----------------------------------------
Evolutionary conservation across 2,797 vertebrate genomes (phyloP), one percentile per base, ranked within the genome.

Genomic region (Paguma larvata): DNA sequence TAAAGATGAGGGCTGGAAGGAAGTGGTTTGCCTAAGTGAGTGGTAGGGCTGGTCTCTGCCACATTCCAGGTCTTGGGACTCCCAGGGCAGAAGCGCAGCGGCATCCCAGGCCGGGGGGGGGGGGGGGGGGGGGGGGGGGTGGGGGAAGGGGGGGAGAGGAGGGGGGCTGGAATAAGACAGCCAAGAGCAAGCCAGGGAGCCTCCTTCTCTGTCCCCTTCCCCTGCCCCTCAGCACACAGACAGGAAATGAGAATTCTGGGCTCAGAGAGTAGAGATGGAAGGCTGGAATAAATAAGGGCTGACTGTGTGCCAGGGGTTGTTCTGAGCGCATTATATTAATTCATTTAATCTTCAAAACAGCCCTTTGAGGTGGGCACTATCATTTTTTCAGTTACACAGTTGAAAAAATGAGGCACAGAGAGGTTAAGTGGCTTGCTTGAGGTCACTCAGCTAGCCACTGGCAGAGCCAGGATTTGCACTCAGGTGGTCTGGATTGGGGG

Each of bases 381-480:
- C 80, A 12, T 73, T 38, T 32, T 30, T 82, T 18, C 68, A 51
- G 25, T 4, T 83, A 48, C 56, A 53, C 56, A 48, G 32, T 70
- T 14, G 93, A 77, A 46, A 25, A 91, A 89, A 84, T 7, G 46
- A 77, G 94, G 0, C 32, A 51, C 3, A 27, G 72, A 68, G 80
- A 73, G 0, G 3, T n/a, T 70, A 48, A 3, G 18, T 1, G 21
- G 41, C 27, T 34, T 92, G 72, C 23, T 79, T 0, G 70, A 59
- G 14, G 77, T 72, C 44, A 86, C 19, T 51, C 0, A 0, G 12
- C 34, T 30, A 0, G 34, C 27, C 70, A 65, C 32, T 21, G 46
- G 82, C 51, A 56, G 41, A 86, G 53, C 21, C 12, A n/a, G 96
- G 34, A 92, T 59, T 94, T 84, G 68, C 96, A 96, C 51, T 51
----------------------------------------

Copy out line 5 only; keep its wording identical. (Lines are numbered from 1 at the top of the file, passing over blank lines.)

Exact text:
- G 25, T 4, T 83, A 48, C 56, A 53, C 56, A 48, G 32, T 70